How Melatonin Can Help You Sleep… Or Wake You Up Early

 

sleep
The pineal gland is the size of a pea and sits right in the middle of the brain. The pineal gland is regulated by both light and through the actions of the suprachiasmic nuclei (a nearby section of the brain that provides a wave of wakefulness at around 8am and 4pm). When nightime comes, it produces melatonin, a hormone that keeps your body clock in touch with the world around you.

Melatonin is also available in supplementary form. Long-haul travellers have long made use of the hormone to tune their body clocks to their new timezones. However, in recent years, individuals have begun waking up to melatonin’s potential as a sleep aid. However, disagreements rage as to its effectiveness, with some lauding it as a lifesaver and others pointing to the hormone as a potent sleep-disruptor.

As usual, such arguments are borne of ignorance and haphazard use of the supplement. Individuals with disrupted body clocks, high evening cortisol levels or intrinsically low melatonin will find that a satisfying nights sleep remains elusive until they add melatonin supplements. At which point, something magical happens; a truly blissful night’s sleep. These people will, unsurprisingly, tell you that ‘melatonin is a lifesaver’.

Yet there there are plenty who have the same problems falling asleep or staying asleep, but find that melatonin has the opposite effect; they find themselves coming to in the early hours, fully awake and unable to go back to sleep no matter how much they try. These are the individuals you may see telling you that ‘melatonin is useless’.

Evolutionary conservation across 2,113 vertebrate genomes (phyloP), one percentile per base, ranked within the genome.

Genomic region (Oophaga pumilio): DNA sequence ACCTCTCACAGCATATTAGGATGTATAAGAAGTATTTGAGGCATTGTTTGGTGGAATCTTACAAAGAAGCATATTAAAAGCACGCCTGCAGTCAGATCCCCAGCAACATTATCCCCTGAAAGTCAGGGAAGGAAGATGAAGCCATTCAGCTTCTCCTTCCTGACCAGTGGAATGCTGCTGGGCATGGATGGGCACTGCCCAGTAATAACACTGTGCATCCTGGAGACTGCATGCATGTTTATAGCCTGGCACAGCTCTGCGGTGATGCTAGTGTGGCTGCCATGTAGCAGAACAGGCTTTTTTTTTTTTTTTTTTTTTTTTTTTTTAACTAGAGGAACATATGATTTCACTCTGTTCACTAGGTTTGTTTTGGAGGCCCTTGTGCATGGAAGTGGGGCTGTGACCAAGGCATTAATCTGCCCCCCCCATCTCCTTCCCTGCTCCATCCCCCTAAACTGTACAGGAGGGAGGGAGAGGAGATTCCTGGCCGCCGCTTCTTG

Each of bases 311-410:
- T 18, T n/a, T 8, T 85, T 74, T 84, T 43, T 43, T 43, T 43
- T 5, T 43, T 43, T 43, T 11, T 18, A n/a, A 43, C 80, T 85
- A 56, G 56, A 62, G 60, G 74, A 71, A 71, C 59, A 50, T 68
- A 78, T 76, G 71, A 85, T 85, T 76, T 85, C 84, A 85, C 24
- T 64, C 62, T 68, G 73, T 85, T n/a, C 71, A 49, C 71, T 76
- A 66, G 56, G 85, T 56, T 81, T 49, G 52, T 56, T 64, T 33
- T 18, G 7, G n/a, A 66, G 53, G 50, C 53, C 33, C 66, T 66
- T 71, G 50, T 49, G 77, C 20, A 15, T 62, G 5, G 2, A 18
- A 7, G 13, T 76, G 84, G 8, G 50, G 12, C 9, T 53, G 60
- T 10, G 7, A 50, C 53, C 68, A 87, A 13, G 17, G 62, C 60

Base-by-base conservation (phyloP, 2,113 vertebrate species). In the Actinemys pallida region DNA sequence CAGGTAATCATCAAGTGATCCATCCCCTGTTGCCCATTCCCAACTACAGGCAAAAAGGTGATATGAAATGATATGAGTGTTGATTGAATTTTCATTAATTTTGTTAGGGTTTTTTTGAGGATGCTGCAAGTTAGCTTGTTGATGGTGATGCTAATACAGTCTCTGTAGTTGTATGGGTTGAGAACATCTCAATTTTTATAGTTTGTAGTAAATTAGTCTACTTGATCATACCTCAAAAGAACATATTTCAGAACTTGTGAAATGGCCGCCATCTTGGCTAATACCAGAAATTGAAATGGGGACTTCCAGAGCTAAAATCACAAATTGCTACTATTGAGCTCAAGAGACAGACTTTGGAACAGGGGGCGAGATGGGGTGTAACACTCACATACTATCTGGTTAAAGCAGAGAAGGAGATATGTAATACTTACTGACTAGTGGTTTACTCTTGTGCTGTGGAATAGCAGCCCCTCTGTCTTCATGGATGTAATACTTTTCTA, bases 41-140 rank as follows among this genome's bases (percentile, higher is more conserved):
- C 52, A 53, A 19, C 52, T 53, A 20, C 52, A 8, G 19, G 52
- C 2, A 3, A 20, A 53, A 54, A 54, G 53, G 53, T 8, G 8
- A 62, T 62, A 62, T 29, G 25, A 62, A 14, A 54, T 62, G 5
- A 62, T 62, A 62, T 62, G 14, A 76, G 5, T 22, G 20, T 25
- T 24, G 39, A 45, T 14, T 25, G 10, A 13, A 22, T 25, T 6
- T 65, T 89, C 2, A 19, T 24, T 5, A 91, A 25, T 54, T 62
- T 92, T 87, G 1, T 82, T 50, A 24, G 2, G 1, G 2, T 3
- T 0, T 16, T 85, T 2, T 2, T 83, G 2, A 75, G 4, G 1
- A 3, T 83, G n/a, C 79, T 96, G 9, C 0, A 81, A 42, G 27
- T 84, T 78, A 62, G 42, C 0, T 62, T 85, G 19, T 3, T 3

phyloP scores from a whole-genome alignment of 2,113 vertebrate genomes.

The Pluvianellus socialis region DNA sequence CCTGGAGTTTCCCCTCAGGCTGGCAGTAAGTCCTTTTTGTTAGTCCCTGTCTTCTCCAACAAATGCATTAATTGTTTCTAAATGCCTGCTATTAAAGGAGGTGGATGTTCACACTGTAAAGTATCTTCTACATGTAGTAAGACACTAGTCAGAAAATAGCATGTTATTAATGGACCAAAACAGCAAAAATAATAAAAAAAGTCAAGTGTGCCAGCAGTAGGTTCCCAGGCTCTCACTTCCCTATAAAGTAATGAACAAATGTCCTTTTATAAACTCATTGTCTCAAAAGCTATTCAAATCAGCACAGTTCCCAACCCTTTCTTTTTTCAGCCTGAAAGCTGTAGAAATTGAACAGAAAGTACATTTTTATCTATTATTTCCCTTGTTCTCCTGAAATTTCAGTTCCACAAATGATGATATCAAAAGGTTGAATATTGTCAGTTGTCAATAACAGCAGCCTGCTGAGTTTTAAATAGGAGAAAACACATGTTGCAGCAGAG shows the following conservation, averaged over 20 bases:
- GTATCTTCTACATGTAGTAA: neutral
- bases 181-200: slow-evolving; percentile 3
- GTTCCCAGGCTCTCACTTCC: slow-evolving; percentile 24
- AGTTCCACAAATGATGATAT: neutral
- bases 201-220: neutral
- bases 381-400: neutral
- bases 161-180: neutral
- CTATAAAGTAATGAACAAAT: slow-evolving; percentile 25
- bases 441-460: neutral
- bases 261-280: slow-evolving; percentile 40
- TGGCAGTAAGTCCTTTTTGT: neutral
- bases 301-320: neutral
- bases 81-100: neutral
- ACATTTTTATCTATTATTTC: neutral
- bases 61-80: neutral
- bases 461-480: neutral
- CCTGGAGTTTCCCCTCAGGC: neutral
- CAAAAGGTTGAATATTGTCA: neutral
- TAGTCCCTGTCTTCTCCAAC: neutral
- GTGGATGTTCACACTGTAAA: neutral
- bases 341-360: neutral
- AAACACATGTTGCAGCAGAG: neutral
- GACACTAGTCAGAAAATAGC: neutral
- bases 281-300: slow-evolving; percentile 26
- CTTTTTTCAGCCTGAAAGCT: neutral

So why can it work so well in one group and yet have the opposite effect in others? Let’s investigate.

Typically taken in dosages of 1-9mg, melatonin has two primary effects:
1. increase nitrous oxide (and therefore blood flow) to parts of the brain involved in sleepiness
2. blunts the responsiveness of the adrenal cortex to ACTH (thereby lowering cortisol)

In an individual with a disturbed body clock, both effects are equally important. A traveller may have arrived in Tokyo from London, a timezone difference of 7 hours, and finds himself staring at the ceiling at midnight (local time). This is because his cortisol levels still at a moderate level, telling the body that it’s still late afternoon, and the clock-dependant alerting of the suprachiasmic gland is fortifying the body’s second alerting phase of the day. There’s no melatonin being released. He then takes melatonin, and the situation changes. The brain becomes drowsier. Cortisol levels decrease. He sleeps and is likely to get a good night’s sleep (still not likely to be perfect on the first night, but good enough). Three more night’s of melatonin use and he has won the timezone battle.